"The Inquisition, Look Out Sin"
And rest assured that despite the film mostly taking place in 2016, it does have a massively epic quality. While the set I visited was only for the Abstergo scenes, the third of the film which takes place in 1491 was represented in a variety of ways, including with set photos of action sequences already shot in Malta (they went on to shoot several more in Spain during December 2015).
In those Malta set photos, we glimpsed Michael Fassbender’s parkour double, Damien Walters, leaping across rooftops in Valletta. Even with the contemporary windows not yet digitally removed, it appears to be straight out of the video game. But more impressive still is the already filmed 1491 centerpiece: the Auto-da-fe.
In history, the Auto-da-fe was a "public penance" utilized as essentially a sentencing hearing by Catholic Inquisitions in Portugal, Mexico, and, yes, Spain. While traditionally the actual executions did not occur on the same day, mythmaking has made it so, and the glimpses we have of the actual “execution” in that scene are jaw-dropping.
During the sequence, Michael Fassbender as Aguilar—with flowing long hair, no less—is chained up at a post alongside a mysterious female assassin, clearly about to be burned at the stake. A friar looks on with a torch ready (probably Torquemada), and in the distance there’s a dais where the king and queen of Spain sit in all their decadent pageantry. Subsequent photos show that both Aguilar and his female companion break free, however some other poor bastard is lit up like a Christmas tree behind them in the distance.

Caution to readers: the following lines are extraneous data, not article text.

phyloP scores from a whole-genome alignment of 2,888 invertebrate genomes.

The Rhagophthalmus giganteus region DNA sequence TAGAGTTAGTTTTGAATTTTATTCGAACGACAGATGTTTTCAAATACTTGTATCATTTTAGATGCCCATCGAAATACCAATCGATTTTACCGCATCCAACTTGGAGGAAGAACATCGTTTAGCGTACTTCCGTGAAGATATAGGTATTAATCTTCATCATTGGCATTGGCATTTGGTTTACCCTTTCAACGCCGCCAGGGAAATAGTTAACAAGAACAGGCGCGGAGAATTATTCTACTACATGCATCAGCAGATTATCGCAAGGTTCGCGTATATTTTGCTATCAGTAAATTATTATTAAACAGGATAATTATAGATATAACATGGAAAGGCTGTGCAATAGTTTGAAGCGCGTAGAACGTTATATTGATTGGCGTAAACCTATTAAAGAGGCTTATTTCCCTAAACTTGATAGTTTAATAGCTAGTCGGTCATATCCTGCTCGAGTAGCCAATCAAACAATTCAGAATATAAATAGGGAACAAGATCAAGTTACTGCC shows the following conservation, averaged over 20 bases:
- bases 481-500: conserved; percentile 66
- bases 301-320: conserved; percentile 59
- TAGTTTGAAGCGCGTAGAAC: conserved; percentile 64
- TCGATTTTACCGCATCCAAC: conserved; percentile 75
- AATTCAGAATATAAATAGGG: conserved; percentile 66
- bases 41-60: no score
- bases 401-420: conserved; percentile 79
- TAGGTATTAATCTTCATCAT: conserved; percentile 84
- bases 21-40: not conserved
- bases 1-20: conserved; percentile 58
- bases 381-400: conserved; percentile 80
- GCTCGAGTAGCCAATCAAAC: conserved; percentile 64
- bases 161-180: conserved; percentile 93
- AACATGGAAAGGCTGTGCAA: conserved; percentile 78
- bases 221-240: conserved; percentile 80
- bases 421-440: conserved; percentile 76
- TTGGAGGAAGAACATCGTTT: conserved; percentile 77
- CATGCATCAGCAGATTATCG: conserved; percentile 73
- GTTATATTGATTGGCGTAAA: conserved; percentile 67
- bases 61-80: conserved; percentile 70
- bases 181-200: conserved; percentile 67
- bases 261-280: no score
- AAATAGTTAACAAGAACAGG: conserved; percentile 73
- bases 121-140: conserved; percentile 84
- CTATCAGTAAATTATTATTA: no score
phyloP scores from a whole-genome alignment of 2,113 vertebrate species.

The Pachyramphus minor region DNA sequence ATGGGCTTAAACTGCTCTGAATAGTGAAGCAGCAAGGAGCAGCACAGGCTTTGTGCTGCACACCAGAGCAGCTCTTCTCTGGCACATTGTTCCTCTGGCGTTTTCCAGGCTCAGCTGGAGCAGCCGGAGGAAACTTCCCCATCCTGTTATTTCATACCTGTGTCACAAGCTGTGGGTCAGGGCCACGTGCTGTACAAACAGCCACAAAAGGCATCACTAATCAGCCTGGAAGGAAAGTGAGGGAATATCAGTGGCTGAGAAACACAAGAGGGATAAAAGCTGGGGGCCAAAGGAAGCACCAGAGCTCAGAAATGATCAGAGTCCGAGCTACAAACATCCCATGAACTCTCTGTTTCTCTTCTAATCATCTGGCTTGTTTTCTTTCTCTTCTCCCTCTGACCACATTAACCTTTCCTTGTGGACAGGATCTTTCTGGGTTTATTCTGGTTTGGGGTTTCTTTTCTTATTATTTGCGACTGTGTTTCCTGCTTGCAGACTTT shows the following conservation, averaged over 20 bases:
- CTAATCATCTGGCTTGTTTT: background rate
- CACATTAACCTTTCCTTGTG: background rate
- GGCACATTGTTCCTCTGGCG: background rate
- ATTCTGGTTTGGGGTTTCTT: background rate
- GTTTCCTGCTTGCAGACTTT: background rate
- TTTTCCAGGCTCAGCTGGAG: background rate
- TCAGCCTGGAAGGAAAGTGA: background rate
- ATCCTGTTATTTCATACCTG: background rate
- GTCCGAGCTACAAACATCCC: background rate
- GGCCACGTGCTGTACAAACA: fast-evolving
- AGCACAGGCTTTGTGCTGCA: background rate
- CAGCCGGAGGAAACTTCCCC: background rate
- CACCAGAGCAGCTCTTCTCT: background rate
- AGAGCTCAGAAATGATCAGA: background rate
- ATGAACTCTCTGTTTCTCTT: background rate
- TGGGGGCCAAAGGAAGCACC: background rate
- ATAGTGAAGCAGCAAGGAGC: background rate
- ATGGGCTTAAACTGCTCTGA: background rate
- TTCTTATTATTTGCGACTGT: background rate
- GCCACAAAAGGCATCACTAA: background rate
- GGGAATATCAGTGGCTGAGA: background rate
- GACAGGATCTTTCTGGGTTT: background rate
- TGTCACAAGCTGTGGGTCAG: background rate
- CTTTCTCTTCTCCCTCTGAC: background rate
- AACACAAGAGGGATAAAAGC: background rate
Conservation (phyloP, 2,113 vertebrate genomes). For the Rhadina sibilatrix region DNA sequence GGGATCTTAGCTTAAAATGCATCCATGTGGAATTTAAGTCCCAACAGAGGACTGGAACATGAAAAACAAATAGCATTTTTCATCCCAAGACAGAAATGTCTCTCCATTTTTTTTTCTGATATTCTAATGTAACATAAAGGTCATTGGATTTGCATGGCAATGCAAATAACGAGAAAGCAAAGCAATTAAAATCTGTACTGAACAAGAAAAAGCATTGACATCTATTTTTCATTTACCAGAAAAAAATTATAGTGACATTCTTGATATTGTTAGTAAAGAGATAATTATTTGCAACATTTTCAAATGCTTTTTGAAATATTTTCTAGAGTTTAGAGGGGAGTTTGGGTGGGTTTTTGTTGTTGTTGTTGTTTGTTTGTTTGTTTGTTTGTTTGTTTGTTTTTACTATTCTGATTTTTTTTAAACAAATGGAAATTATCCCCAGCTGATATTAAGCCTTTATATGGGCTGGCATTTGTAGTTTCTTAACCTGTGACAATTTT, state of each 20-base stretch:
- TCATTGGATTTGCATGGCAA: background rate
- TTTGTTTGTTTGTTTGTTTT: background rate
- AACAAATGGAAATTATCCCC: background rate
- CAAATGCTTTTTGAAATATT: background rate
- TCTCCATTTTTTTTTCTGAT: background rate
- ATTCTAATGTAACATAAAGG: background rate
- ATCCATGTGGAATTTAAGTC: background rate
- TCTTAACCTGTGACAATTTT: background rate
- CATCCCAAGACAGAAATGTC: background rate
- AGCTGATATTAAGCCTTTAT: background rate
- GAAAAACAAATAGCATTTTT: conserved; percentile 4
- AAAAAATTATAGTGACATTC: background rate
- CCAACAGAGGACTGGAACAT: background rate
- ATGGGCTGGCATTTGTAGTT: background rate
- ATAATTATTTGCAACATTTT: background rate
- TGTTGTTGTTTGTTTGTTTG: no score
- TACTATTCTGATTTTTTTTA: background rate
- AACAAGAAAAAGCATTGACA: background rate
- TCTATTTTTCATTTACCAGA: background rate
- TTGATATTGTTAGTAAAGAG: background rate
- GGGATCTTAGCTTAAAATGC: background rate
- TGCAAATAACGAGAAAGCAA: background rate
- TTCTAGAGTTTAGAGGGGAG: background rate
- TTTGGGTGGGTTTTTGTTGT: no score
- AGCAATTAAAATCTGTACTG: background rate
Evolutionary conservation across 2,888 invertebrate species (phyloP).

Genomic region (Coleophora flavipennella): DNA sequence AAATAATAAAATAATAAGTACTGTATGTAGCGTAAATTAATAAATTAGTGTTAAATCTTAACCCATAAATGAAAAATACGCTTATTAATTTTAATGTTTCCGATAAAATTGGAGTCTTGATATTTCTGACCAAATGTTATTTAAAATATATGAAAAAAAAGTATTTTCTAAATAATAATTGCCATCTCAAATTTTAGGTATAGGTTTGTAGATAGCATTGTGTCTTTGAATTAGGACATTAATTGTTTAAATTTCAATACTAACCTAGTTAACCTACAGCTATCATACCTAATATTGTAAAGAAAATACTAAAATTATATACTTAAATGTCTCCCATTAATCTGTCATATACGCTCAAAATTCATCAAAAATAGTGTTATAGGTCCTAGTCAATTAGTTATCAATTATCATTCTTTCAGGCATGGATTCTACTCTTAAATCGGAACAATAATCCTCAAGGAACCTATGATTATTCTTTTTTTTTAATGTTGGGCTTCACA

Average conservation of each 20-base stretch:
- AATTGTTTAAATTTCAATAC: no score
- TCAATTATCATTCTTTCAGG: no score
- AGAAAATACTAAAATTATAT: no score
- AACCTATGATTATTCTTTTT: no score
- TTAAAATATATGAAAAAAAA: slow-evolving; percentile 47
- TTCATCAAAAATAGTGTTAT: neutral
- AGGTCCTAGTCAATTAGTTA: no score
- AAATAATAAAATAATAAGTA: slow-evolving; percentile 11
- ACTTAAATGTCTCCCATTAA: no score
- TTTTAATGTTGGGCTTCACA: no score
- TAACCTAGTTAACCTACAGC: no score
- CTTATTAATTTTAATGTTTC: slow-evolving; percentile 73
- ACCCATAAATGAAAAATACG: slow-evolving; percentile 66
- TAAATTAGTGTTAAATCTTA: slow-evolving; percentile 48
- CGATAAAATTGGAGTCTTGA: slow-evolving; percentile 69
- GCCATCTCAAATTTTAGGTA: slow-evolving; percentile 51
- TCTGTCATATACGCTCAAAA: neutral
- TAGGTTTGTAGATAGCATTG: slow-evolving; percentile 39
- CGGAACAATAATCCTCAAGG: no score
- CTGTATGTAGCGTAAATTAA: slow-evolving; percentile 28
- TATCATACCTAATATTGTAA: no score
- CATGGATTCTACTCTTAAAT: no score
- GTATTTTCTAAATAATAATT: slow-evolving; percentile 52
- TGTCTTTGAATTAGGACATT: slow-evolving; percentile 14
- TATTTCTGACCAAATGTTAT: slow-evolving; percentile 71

It is very evident that the director of last year's Macbeth is helming the film when Fassbender is swashbuckling in a wide shot that has a focus so deep it reaches the barbecued heretic in the background.
"There's something very exciting about going between two different palates," Kurzel told me during our interview. “I mean the past feels like a Caravaggio painting. It’s rich and very seductive, and like the game—the light in the game is just extraordinary—so, there’s a romance to the history that we really didn’t want to lose contrasted with this very sophisticated, architectural kind of heavy design world of modern day painters.”
Set designer Andy Nicholson is also evidently proud of the sequence.
"One of the best uses of location in Malta was the Auto-da-fe sequence where we had an existing Maltese fort, which had three sides—big courtyard for three sides, it was 150 feet squared courtyard—and within that we built a huge, very dramatic woodwork, black set of bleachers overlooking the stage where the Inquisition was happening.”
Costume designer Sammy Sheldon also spoke fondly about the ambition of the scene where she designed all those costumes, and over 200 masks for the present Spanish peasants. Yet, her greatest challenge might have been adapting the costume from the game to be photo-realistic. While she incorporated 15th century Spanish influences, such as the silks and Moorish influence, the costume had to remain accurate to the game and Ubisoft’s specific guidelines.
As a result, Sheldon said they went through 20 or 30 versions of the hood, including “versions of the hoods that are stuck to the head and have all kinds of contraptions under there.” But she said they were satisfied when it “looks small enough to mimic the game but also big enough that it looks natural. That’s a tricky thing to do, because throughout the game every piece of fabric is manipulated from shot-to-shot and that can’t happen in live-action.”
to be continued...